1. By this writ petition under Article 226 of the Constitution, the State of Rajasthan seeks to question the validity of an order of the Commission of Inquiry, respondent No. 1, dated the 3rd May, 1967, whereby permission was accorded to respondents Nos. 2 to 8 to inspect certain documents called by the Commission from the petitioner in the presence of the Secretary or any officer deputed for the purpose during office hours.
2. We have heard the learned counsel for the petitioner at great length and have gone through the relevant portions of the papers filed by it. We are not satisfied that by the impugned order any of the legal rights of the petitioners have been infringed nor are we satisfied that the impugned order was one passed without jurisdiction or there was otherwise any apparent error on the face of the record so as to justify the exercise of our extraordinary powers under Article 226 of the Constitution.
3. It appears that the documents in question were requisitioned by the Commission under Section 4(d) of the Commission of Inquiry Act, 1952 (Act No. LX of 1952), (hereinafter called the Act), and in complying with it any claim for privilege does not appear to have been raised by the petitioner, It was contended by the petitioner that while Section 4 of the Act authorised the Commission to requisition any public record, it did not authorise it to permit inspection of such record or documents by other persons. Learned counsel emphasised that the production of documents is one thing and its inspection is quite a different thing regarding which the Commission has no power. We do not find any merit in this contention. It is true that Section 4 speaks of certain powers to be utilised for the purpose of enforcing attendance of persons, their examination, discovery and production of documents or requisition of any public record but it cannot be overlooked that the relevant documents are produced for the purpose of collecting facts and evidence, so that the Commission may be able to perform its main function as a fact finding body effectively It can undoubtedly seek the assistance of all those who have volunteered to assist the Commission in the discharged of its functions pursuant to the general notice issued by it. We do not think the Commission is precluded from seeking the aid of such persons for getting at the truth if it considers it necessary that the relevant documents should be perused by such persons. In the present case the Commission has taken the safeguard of ordering the inspection in the presence of its Secretary or any other officer deputed for the purpose, and it has also ordered that so far as Roznamcha entries were concerned, only the entries relevant to the subject-matter of inquiry will be permitted to be inspected and the rest would be kept secret.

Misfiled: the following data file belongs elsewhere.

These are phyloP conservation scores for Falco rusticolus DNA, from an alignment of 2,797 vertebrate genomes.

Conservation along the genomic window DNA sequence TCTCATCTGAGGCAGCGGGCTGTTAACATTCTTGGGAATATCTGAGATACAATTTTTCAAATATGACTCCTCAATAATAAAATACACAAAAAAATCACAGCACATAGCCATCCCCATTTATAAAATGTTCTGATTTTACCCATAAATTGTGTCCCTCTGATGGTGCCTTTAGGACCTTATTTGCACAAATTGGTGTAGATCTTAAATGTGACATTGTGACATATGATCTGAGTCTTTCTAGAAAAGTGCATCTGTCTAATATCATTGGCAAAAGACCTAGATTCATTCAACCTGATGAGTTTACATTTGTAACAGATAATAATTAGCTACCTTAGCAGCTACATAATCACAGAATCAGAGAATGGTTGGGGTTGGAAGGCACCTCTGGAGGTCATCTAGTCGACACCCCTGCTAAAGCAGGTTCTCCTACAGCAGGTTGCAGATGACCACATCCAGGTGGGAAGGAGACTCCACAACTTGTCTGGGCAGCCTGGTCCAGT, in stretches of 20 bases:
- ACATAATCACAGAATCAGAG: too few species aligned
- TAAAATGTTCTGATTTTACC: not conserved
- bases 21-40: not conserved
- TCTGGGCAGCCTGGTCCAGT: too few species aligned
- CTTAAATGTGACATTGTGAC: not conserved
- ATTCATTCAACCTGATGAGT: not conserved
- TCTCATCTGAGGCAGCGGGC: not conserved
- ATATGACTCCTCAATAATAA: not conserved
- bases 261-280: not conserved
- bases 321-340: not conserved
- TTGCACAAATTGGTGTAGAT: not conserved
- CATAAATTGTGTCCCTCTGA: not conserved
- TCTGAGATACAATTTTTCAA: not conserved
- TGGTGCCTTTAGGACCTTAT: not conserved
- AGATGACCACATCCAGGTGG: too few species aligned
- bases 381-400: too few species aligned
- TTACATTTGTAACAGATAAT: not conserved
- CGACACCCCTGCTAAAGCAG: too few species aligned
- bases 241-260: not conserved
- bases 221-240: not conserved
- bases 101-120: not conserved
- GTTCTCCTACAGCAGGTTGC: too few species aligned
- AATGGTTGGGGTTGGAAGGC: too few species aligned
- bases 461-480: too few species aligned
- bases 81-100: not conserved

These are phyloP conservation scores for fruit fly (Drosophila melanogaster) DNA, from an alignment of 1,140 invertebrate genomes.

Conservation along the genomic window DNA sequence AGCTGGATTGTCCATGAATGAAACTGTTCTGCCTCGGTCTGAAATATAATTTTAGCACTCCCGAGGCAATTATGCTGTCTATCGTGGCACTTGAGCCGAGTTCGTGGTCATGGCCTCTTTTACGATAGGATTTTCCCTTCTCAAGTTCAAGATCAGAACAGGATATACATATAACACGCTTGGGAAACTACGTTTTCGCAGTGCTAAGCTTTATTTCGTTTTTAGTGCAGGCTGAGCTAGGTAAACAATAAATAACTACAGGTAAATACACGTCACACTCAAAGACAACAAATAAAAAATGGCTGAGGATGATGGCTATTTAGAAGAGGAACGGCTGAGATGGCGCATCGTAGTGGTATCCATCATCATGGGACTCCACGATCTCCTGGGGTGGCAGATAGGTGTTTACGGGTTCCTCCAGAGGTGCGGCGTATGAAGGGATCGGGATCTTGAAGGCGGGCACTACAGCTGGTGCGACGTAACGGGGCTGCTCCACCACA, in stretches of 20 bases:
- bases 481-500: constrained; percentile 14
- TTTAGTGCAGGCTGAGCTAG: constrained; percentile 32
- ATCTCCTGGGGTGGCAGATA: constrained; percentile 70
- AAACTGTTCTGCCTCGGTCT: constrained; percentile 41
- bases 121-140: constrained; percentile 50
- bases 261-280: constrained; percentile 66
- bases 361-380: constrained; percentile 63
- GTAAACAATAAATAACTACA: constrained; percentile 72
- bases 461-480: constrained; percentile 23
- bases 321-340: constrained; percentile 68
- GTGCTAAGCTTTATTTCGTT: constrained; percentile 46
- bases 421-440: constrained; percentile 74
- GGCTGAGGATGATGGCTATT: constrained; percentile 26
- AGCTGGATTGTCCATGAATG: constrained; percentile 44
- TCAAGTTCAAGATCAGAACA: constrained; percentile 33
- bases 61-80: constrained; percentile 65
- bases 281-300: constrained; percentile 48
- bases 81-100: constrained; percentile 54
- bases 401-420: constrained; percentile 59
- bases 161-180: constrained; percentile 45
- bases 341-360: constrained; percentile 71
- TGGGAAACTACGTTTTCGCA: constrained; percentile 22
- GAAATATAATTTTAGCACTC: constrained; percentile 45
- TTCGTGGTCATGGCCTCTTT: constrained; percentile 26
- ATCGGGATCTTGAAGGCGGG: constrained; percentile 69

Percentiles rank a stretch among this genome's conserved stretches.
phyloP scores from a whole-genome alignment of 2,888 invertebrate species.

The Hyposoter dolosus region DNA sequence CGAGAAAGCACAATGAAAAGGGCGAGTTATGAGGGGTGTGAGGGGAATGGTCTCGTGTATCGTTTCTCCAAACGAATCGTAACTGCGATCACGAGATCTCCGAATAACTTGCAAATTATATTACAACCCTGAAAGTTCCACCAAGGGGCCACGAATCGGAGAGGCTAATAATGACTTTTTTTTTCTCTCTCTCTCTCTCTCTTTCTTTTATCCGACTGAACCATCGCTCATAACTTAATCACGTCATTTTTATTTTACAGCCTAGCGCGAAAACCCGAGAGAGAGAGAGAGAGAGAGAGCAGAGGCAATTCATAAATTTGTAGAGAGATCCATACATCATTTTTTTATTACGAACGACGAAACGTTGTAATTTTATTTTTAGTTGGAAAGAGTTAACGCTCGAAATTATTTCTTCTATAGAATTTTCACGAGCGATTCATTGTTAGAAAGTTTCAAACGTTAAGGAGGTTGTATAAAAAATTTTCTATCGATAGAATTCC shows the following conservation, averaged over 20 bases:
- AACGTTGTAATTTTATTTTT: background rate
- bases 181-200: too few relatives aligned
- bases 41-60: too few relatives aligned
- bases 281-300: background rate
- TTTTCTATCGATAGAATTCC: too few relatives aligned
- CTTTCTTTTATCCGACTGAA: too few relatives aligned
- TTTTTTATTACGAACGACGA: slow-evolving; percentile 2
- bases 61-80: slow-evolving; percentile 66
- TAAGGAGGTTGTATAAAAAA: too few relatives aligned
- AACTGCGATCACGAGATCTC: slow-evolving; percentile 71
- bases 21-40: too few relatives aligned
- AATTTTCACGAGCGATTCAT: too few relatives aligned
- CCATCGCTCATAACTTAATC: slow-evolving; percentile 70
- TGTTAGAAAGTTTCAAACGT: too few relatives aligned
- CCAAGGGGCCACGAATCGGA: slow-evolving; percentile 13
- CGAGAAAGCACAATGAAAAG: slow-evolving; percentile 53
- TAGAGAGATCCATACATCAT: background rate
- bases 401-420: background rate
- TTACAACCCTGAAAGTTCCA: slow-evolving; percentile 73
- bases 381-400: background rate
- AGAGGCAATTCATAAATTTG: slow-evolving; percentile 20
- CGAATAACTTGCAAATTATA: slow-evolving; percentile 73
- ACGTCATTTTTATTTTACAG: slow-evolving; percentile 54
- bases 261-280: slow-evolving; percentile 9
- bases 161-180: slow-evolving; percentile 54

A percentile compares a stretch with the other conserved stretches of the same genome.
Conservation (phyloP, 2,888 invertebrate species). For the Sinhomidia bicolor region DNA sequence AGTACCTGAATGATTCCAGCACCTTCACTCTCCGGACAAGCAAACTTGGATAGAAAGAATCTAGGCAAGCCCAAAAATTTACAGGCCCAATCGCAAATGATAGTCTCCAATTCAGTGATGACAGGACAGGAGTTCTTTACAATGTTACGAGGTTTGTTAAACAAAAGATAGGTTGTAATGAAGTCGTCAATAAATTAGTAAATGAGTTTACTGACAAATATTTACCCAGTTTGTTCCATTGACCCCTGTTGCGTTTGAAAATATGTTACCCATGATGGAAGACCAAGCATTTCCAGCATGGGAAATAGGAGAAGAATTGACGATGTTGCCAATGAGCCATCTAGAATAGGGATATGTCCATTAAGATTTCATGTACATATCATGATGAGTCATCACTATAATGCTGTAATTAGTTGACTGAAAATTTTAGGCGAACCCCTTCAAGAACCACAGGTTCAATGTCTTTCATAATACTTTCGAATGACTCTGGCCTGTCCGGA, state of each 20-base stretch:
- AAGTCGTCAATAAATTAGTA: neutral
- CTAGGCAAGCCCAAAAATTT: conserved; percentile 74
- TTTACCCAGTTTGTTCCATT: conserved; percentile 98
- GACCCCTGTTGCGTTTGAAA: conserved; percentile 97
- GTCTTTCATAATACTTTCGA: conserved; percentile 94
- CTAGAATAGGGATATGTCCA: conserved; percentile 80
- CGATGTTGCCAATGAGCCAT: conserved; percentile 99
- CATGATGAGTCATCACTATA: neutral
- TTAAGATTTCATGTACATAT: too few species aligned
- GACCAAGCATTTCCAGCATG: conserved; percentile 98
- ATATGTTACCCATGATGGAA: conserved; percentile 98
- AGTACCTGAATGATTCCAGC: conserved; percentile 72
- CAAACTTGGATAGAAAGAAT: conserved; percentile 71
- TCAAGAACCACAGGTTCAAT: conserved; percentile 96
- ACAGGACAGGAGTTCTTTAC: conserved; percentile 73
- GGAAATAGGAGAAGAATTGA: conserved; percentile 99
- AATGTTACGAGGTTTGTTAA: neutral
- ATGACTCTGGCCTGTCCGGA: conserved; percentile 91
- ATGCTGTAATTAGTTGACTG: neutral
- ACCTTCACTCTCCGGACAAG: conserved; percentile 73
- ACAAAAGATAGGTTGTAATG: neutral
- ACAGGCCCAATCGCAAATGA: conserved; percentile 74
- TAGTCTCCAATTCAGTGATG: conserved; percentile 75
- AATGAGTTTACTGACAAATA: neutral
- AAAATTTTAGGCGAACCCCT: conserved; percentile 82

4. The learned counsel then contended that in ordering the inspection of the documents by the persons concerned before the filing of the statement of facts by them the Commission has acted against its own rules framed under Section 8 of the Act.